Britain ended its troop presence in Iraq on Friday, concluding six years of military involvement in the country that began with the US-led invasion that ousted Saddam Hussein.
Under a deal between Baghdad and London signed last year, the last of Britain’s forces, which had totalled as many as 46,000 in 2003, left this week, a spokesman for the British Embassy in Baghdad told AFP.
A small contingent of naval trainers currently de-camped in Kuwait could return once Iraq’s parliament has considered a new agreement between London and Baghdad. Parliament will reconvene in September.
Most of Britain’s troops were based in the predominantly Shiite southern port city of Basra.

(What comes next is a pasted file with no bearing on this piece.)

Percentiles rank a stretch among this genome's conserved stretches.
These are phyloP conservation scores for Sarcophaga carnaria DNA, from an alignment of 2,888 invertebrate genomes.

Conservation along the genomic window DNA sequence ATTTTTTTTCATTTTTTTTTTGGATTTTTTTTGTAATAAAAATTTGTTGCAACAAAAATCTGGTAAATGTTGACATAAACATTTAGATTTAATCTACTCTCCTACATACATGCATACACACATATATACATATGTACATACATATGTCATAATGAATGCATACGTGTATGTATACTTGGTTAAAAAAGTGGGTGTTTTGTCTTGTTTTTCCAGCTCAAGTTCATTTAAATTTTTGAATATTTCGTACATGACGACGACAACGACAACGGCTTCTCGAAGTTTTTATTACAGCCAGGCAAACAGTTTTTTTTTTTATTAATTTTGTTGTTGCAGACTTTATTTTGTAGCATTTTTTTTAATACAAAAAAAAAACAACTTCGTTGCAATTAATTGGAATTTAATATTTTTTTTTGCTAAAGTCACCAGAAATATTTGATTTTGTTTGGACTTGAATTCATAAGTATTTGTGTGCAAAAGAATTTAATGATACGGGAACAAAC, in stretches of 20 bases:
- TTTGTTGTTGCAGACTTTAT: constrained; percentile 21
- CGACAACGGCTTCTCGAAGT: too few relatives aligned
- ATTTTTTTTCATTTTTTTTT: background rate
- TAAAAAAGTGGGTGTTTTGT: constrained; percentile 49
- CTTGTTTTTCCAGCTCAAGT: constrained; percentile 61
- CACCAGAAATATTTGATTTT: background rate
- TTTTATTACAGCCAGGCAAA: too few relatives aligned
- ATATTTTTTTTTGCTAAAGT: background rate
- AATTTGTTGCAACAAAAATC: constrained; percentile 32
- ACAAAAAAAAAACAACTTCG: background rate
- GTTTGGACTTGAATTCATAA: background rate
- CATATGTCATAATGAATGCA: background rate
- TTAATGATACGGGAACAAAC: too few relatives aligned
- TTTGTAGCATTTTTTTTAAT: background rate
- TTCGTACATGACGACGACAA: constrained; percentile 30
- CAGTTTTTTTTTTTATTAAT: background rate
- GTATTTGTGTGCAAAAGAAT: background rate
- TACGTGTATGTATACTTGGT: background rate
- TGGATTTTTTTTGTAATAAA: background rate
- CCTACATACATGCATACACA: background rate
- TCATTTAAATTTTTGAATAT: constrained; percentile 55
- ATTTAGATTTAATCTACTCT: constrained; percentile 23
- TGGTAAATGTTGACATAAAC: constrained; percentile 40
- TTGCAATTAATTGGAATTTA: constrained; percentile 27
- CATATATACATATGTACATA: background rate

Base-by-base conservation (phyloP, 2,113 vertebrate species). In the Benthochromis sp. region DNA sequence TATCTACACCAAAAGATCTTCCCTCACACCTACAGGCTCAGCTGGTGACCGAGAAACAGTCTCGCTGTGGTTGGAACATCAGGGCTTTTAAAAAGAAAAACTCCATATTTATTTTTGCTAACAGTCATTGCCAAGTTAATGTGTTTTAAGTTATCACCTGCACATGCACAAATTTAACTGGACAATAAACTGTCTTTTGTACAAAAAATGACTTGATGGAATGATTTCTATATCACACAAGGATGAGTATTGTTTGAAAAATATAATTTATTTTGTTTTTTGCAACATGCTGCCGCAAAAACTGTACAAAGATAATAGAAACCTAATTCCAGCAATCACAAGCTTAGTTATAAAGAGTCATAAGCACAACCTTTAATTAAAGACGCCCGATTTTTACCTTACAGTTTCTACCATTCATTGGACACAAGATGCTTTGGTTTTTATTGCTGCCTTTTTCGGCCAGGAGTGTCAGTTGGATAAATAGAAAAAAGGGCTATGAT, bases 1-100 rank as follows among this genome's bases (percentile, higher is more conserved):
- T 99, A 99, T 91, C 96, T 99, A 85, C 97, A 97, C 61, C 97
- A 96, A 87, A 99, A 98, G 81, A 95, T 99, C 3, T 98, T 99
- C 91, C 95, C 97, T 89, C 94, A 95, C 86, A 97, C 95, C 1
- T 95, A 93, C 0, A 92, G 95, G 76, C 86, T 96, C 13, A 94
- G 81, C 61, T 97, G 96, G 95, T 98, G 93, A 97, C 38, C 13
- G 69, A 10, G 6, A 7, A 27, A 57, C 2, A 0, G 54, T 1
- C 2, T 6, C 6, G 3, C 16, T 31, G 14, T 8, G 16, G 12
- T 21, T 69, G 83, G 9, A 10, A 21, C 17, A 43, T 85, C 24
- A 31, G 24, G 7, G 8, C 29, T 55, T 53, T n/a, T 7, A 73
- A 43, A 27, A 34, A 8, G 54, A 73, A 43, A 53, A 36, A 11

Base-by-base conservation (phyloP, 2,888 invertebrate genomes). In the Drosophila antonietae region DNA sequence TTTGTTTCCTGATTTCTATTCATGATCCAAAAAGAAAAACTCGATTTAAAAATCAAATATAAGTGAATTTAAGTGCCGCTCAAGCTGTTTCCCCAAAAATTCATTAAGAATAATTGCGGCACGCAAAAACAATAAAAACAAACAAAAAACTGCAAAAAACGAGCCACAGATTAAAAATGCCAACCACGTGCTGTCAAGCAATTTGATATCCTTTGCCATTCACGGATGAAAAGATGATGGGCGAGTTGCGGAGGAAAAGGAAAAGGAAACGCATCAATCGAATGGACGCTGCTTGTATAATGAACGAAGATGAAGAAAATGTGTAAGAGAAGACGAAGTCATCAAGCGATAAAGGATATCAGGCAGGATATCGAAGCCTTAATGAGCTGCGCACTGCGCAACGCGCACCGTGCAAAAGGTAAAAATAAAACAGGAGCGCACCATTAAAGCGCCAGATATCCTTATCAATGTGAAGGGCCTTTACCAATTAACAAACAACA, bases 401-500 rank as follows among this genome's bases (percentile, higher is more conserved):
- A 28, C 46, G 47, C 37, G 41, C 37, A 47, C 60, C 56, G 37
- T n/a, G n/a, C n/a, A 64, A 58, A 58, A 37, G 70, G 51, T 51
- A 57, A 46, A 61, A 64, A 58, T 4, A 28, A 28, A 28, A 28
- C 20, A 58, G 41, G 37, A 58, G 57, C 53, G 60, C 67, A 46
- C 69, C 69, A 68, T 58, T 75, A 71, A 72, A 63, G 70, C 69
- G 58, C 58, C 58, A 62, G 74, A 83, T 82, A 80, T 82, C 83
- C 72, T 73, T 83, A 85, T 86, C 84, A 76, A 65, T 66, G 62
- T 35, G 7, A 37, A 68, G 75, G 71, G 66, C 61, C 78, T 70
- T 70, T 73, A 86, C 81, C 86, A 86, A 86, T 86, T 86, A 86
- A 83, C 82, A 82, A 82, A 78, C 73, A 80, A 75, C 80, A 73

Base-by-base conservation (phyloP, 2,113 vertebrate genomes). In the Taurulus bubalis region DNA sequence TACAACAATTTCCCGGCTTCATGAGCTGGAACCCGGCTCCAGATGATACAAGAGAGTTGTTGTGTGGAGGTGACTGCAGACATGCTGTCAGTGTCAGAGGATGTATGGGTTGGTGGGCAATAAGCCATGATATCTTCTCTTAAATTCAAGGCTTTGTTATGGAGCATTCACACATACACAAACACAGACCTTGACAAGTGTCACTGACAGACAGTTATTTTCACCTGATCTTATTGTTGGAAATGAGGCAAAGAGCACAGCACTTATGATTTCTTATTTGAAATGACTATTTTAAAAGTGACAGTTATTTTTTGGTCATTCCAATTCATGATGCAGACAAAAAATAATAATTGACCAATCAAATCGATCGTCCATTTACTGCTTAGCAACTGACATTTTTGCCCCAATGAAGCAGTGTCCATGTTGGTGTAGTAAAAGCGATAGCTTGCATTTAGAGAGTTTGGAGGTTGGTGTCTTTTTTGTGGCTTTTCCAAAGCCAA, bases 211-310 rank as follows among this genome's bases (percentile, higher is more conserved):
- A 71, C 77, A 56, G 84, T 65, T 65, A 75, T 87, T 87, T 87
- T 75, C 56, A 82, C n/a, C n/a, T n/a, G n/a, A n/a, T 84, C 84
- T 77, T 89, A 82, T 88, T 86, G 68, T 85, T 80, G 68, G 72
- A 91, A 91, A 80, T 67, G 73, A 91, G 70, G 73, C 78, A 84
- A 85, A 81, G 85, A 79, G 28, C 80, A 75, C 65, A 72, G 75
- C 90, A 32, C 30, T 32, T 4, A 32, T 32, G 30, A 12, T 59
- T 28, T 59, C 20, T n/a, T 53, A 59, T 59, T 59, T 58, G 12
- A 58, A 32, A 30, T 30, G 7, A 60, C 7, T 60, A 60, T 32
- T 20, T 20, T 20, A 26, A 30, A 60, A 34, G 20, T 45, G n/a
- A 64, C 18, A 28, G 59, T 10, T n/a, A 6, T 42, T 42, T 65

Under then-prime minister Tony Blair, Britain was a key ally of the United States when president George W. Bush ordered the invasion of Iraq in March 2003 to topple Saddam.
London’s troop numbers in the campaign were the second largest, peaking at 46,000 in March and April 2003 at the height of combat operations that resulted in the dictator’s overthrow and eventual execution for crimes against humanity.
Baghdad and London signed a deal last year that said all British soldiers in Iraq would complete their mission, which in recent months focused on training the Iraqi army, by June, before withdrawing completely by the end of July.